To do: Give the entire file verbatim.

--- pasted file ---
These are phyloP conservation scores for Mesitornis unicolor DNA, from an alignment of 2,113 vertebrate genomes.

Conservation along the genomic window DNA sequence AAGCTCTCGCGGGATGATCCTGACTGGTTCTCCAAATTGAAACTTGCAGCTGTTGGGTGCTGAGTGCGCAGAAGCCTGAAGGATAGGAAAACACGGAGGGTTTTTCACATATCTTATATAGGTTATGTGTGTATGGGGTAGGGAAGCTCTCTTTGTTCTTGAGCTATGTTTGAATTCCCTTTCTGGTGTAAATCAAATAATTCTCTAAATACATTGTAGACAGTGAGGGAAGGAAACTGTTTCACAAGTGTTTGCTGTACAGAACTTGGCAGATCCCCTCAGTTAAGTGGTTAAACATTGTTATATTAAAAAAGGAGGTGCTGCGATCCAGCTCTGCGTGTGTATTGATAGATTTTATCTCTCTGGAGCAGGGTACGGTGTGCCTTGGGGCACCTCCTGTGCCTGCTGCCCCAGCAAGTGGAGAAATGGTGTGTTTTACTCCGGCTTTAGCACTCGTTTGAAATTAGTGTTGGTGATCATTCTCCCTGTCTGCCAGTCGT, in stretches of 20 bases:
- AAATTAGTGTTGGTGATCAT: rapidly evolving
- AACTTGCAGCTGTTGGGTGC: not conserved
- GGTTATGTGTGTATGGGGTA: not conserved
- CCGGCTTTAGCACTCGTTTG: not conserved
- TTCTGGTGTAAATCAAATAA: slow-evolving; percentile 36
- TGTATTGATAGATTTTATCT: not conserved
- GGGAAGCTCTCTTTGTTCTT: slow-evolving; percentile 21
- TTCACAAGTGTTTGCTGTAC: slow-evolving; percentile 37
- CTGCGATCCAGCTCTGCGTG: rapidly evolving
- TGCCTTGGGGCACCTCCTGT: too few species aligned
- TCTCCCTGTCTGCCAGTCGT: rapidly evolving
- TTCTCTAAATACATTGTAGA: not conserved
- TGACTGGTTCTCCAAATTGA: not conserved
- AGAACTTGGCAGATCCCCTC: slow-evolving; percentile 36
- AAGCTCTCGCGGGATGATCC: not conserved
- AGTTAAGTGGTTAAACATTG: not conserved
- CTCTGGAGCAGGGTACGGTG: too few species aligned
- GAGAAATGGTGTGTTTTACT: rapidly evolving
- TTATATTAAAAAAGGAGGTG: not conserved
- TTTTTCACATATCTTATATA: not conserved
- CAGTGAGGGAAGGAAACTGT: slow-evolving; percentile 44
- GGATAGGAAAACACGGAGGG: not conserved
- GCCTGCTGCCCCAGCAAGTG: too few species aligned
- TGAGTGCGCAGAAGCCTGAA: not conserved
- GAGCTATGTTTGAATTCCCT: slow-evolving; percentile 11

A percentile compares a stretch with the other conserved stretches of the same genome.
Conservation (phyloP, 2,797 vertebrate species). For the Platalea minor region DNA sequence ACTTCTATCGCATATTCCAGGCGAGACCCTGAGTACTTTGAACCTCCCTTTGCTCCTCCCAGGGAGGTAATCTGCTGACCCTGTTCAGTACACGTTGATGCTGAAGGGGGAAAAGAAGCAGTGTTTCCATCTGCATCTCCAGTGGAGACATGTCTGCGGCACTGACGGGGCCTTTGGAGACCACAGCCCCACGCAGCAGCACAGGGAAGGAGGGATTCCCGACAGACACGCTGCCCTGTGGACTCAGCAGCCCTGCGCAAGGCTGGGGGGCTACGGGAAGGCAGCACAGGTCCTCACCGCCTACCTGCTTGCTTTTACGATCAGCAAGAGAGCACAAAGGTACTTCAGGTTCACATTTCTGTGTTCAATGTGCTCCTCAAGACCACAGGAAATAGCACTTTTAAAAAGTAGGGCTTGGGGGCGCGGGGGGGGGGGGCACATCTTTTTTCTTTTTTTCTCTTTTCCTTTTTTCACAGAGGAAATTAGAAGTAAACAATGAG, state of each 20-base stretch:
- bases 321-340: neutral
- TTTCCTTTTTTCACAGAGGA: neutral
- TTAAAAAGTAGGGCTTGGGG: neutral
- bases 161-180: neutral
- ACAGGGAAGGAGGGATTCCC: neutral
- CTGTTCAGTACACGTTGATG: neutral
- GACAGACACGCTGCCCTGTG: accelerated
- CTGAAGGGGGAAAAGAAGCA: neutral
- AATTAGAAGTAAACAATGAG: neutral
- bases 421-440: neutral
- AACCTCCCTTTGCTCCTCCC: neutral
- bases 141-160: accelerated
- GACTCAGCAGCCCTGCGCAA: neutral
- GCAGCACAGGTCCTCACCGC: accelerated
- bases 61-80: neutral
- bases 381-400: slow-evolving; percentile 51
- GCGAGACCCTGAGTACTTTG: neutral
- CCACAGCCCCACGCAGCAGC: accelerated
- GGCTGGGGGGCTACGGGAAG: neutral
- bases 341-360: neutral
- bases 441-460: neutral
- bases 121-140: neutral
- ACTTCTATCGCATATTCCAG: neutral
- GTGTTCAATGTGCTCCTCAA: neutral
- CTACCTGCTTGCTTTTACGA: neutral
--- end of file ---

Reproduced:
These are phyloP conservation scores for Mesitornis unicolor DNA, from an alignment of 2,113 vertebrate genomes.

Conservation along the genomic window DNA sequence AAGCTCTCGCGGGATGATCCTGACTGGTTCTCCAAATTGAAACTTGCAGCTGTTGGGTGCTGAGTGCGCAGAAGCCTGAAGGATAGGAAAACACGGAGGGTTTTTCACATATCTTATATAGGTTATGTGTGTATGGGGTAGGGAAGCTCTCTTTGTTCTTGAGCTATGTTTGAATTCCCTTTCTGGTGTAAATCAAATAATTCTCTAAATACATTGTAGACAGTGAGGGAAGGAAACTGTTTCACAAGTGTTTGCTGTACAGAACTTGGCAGATCCCCTCAGTTAAGTGGTTAAACATTGTTATATTAAAAAAGGAGGTGCTGCGATCCAGCTCTGCGTGTGTATTGATAGATTTTATCTCTCTGGAGCAGGGTACGGTGTGCCTTGGGGCACCTCCTGTGCCTGCTGCCCCAGCAAGTGGAGAAATGGTGTGTTTTACTCCGGCTTTAGCACTCGTTTGAAATTAGTGTTGGTGATCATTCTCCCTGTCTGCCAGTCGT, in stretches of 20 bases:
- AAATTAGTGTTGGTGATCAT: rapidly evolving
- AACTTGCAGCTGTTGGGTGC: not conserved
- GGTTATGTGTGTATGGGGTA: not conserved
- CCGGCTTTAGCACTCGTTTG: not conserved
- TTCTGGTGTAAATCAAATAA: slow-evolving; percentile 36
- TGTATTGATAGATTTTATCT: not conserved
- GGGAAGCTCTCTTTGTTCTT: slow-evolving; percentile 21
- TTCACAAGTGTTTGCTGTAC: slow-evolving; percentile 37
- CTGCGATCCAGCTCTGCGTG: rapidly evolving
- TGCCTTGGGGCACCTCCTGT: too few species aligned
- TCTCCCTGTCTGCCAGTCGT: rapidly evolving
- TTCTCTAAATACATTGTAGA: not conserved
- TGACTGGTTCTCCAAATTGA: not conserved
- AGAACTTGGCAGATCCCCTC: slow-evolving; percentile 36
- AAGCTCTCGCGGGATGATCC: not conserved
- AGTTAAGTGGTTAAACATTG: not conserved
- CTCTGGAGCAGGGTACGGTG: too few species aligned
- GAGAAATGGTGTGTTTTACT: rapidly evolving
- TTATATTAAAAAAGGAGGTG: not conserved
- TTTTTCACATATCTTATATA: not conserved
- CAGTGAGGGAAGGAAACTGT: slow-evolving; percentile 44
- GGATAGGAAAACACGGAGGG: not conserved
- GCCTGCTGCCCCAGCAAGTG: too few species aligned
- TGAGTGCGCAGAAGCCTGAA: not conserved
- GAGCTATGTTTGAATTCCCT: slow-evolving; percentile 11

A percentile compares a stretch with the other conserved stretches of the same genome.
Conservation (phyloP, 2,797 vertebrate species). For the Platalea minor region DNA sequence ACTTCTATCGCATATTCCAGGCGAGACCCTGAGTACTTTGAACCTCCCTTTGCTCCTCCCAGGGAGGTAATCTGCTGACCCTGTTCAGTACACGTTGATGCTGAAGGGGGAAAAGAAGCAGTGTTTCCATCTGCATCTCCAGTGGAGACATGTCTGCGGCACTGACGGGGCCTTTGGAGACCACAGCCCCACGCAGCAGCACAGGGAAGGAGGGATTCCCGACAGACACGCTGCCCTGTGGACTCAGCAGCCCTGCGCAAGGCTGGGGGGCTACGGGAAGGCAGCACAGGTCCTCACCGCCTACCTGCTTGCTTTTACGATCAGCAAGAGAGCACAAAGGTACTTCAGGTTCACATTTCTGTGTTCAATGTGCTCCTCAAGACCACAGGAAATAGCACTTTTAAAAAGTAGGGCTTGGGGGCGCGGGGGGGGGGGGCACATCTTTTTTCTTTTTTTCTCTTTTCCTTTTTTCACAGAGGAAATTAGAAGTAAACAATGAG, state of each 20-base stretch:
- bases 321-340: neutral
- TTTCCTTTTTTCACAGAGGA: neutral
- TTAAAAAGTAGGGCTTGGGG: neutral
- bases 161-180: neutral
- ACAGGGAAGGAGGGATTCCC: neutral
- CTGTTCAGTACACGTTGATG: neutral
- GACAGACACGCTGCCCTGTG: accelerated
- CTGAAGGGGGAAAAGAAGCA: neutral
- AATTAGAAGTAAACAATGAG: neutral
- bases 421-440: neutral
- AACCTCCCTTTGCTCCTCCC: neutral
- bases 141-160: accelerated
- GACTCAGCAGCCCTGCGCAA: neutral
- GCAGCACAGGTCCTCACCGC: accelerated
- bases 61-80: neutral
- bases 381-400: slow-evolving; percentile 51
- GCGAGACCCTGAGTACTTTG: neutral
- CCACAGCCCCACGCAGCAGC: accelerated
- GGCTGGGGGGCTACGGGAAG: neutral
- bases 341-360: neutral
- bases 441-460: neutral
- bases 121-140: neutral
- ACTTCTATCGCATATTCCAG: neutral
- GTGTTCAATGTGCTCCTCAA: neutral
- CTACCTGCTTGCTTTTACGA: neutral